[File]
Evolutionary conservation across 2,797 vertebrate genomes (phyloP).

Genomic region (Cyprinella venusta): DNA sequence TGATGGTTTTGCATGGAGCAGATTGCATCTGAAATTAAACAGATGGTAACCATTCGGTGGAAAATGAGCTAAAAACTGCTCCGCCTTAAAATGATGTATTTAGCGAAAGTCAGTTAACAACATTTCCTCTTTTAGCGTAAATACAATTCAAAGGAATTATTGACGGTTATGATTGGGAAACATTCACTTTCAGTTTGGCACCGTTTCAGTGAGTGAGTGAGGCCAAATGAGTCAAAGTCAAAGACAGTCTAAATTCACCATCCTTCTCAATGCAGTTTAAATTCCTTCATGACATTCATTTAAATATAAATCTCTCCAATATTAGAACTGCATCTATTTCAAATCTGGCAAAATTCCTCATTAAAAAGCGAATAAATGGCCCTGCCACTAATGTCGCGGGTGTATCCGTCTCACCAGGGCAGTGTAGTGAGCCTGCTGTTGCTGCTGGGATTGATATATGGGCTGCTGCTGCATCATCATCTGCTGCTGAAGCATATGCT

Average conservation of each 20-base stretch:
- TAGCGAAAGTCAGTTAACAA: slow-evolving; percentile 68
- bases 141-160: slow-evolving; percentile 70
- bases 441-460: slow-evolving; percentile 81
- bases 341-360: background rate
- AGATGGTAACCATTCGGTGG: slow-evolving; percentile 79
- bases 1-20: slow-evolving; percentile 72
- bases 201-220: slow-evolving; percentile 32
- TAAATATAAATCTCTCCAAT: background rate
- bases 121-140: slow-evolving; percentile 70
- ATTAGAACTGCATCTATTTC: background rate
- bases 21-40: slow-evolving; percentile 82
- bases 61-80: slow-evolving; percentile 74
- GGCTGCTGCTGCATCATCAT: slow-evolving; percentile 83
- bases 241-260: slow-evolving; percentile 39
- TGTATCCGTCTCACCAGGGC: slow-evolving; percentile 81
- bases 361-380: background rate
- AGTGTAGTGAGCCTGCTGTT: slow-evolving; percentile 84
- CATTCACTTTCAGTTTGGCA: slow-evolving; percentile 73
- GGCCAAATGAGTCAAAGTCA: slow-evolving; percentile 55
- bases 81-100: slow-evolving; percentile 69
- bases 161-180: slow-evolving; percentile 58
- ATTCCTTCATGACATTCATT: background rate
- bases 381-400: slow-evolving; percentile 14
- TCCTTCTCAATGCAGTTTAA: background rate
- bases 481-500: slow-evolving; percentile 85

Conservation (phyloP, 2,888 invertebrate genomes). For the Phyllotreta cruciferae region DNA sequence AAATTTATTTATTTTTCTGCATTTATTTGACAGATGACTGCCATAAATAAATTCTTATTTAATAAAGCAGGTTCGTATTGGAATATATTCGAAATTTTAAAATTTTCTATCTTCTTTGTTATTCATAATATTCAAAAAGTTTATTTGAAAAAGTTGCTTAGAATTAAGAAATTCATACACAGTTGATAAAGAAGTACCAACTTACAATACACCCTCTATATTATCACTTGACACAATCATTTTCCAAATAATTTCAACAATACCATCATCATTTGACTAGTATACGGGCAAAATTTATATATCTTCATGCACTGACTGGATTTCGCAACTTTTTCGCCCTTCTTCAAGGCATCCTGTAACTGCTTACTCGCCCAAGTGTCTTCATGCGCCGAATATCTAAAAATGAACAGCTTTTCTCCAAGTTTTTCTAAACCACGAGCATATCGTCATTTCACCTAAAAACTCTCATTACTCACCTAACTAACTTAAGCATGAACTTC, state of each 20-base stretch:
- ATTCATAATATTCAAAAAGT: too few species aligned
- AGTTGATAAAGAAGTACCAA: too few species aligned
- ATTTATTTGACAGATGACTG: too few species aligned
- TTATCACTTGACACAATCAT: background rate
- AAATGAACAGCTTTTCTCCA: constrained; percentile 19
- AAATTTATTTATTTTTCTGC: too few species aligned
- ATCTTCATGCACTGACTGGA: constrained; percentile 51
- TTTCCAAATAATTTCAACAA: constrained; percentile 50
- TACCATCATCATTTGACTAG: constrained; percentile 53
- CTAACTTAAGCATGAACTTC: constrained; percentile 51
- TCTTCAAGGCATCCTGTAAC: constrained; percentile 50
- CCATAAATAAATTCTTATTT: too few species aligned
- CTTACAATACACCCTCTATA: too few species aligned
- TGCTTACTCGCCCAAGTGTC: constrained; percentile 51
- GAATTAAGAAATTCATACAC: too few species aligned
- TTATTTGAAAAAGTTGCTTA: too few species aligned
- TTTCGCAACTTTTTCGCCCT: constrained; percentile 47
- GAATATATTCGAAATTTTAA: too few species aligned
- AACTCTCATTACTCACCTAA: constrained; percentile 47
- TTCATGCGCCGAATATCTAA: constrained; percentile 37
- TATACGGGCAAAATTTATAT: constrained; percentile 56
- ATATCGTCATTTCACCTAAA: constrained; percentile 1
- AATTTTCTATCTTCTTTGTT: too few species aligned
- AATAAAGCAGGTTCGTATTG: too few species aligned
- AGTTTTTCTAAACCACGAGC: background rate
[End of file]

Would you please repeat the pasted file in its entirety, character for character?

Evolutionary conservation across 2,797 vertebrate genomes (phyloP).

Genomic region (Cyprinella venusta): DNA sequence TGATGGTTTTGCATGGAGCAGATTGCATCTGAAATTAAACAGATGGTAACCATTCGGTGGAAAATGAGCTAAAAACTGCTCCGCCTTAAAATGATGTATTTAGCGAAAGTCAGTTAACAACATTTCCTCTTTTAGCGTAAATACAATTCAAAGGAATTATTGACGGTTATGATTGGGAAACATTCACTTTCAGTTTGGCACCGTTTCAGTGAGTGAGTGAGGCCAAATGAGTCAAAGTCAAAGACAGTCTAAATTCACCATCCTTCTCAATGCAGTTTAAATTCCTTCATGACATTCATTTAAATATAAATCTCTCCAATATTAGAACTGCATCTATTTCAAATCTGGCAAAATTCCTCATTAAAAAGCGAATAAATGGCCCTGCCACTAATGTCGCGGGTGTATCCGTCTCACCAGGGCAGTGTAGTGAGCCTGCTGTTGCTGCTGGGATTGATATATGGGCTGCTGCTGCATCATCATCTGCTGCTGAAGCATATGCT

Average conservation of each 20-base stretch:
- TAGCGAAAGTCAGTTAACAA: slow-evolving; percentile 68
- bases 141-160: slow-evolving; percentile 70
- bases 441-460: slow-evolving; percentile 81
- bases 341-360: background rate
- AGATGGTAACCATTCGGTGG: slow-evolving; percentile 79
- bases 1-20: slow-evolving; percentile 72
- bases 201-220: slow-evolving; percentile 32
- TAAATATAAATCTCTCCAAT: background rate
- bases 121-140: slow-evolving; percentile 70
- ATTAGAACTGCATCTATTTC: background rate
- bases 21-40: slow-evolving; percentile 82
- bases 61-80: slow-evolving; percentile 74
- GGCTGCTGCTGCATCATCAT: slow-evolving; percentile 83
- bases 241-260: slow-evolving; percentile 39
- TGTATCCGTCTCACCAGGGC: slow-evolving; percentile 81
- bases 361-380: background rate
- AGTGTAGTGAGCCTGCTGTT: slow-evolving; percentile 84
- CATTCACTTTCAGTTTGGCA: slow-evolving; percentile 73
- GGCCAAATGAGTCAAAGTCA: slow-evolving; percentile 55
- bases 81-100: slow-evolving; percentile 69
- bases 161-180: slow-evolving; percentile 58
- ATTCCTTCATGACATTCATT: background rate
- bases 381-400: slow-evolving; percentile 14
- TCCTTCTCAATGCAGTTTAA: background rate
- bases 481-500: slow-evolving; percentile 85

Conservation (phyloP, 2,888 invertebrate genomes). For the Phyllotreta cruciferae region DNA sequence AAATTTATTTATTTTTCTGCATTTATTTGACAGATGACTGCCATAAATAAATTCTTATTTAATAAAGCAGGTTCGTATTGGAATATATTCGAAATTTTAAAATTTTCTATCTTCTTTGTTATTCATAATATTCAAAAAGTTTATTTGAAAAAGTTGCTTAGAATTAAGAAATTCATACACAGTTGATAAAGAAGTACCAACTTACAATACACCCTCTATATTATCACTTGACACAATCATTTTCCAAATAATTTCAACAATACCATCATCATTTGACTAGTATACGGGCAAAATTTATATATCTTCATGCACTGACTGGATTTCGCAACTTTTTCGCCCTTCTTCAAGGCATCCTGTAACTGCTTACTCGCCCAAGTGTCTTCATGCGCCGAATATCTAAAAATGAACAGCTTTTCTCCAAGTTTTTCTAAACCACGAGCATATCGTCATTTCACCTAAAAACTCTCATTACTCACCTAACTAACTTAAGCATGAACTTC, state of each 20-base stretch:
- ATTCATAATATTCAAAAAGT: too few species aligned
- AGTTGATAAAGAAGTACCAA: too few species aligned
- ATTTATTTGACAGATGACTG: too few species aligned
- TTATCACTTGACACAATCAT: background rate
- AAATGAACAGCTTTTCTCCA: constrained; percentile 19
- AAATTTATTTATTTTTCTGC: too few species aligned
- ATCTTCATGCACTGACTGGA: constrained; percentile 51
- TTTCCAAATAATTTCAACAA: constrained; percentile 50
- TACCATCATCATTTGACTAG: constrained; percentile 53
- CTAACTTAAGCATGAACTTC: constrained; percentile 51
- TCTTCAAGGCATCCTGTAAC: constrained; percentile 50
- CCATAAATAAATTCTTATTT: too few species aligned
- CTTACAATACACCCTCTATA: too few species aligned
- TGCTTACTCGCCCAAGTGTC: constrained; percentile 51
- GAATTAAGAAATTCATACAC: too few species aligned
- TTATTTGAAAAAGTTGCTTA: too few species aligned
- TTTCGCAACTTTTTCGCCCT: constrained; percentile 47
- GAATATATTCGAAATTTTAA: too few species aligned
- AACTCTCATTACTCACCTAA: constrained; percentile 47
- TTCATGCGCCGAATATCTAA: constrained; percentile 37
- TATACGGGCAAAATTTATAT: constrained; percentile 56
- ATATCGTCATTTCACCTAAA: constrained; percentile 1
- AATTTTCTATCTTCTTTGTT: too few species aligned
- AATAAAGCAGGTTCGTATTG: too few species aligned
- AGTTTTTCTAAACCACGAGC: background rate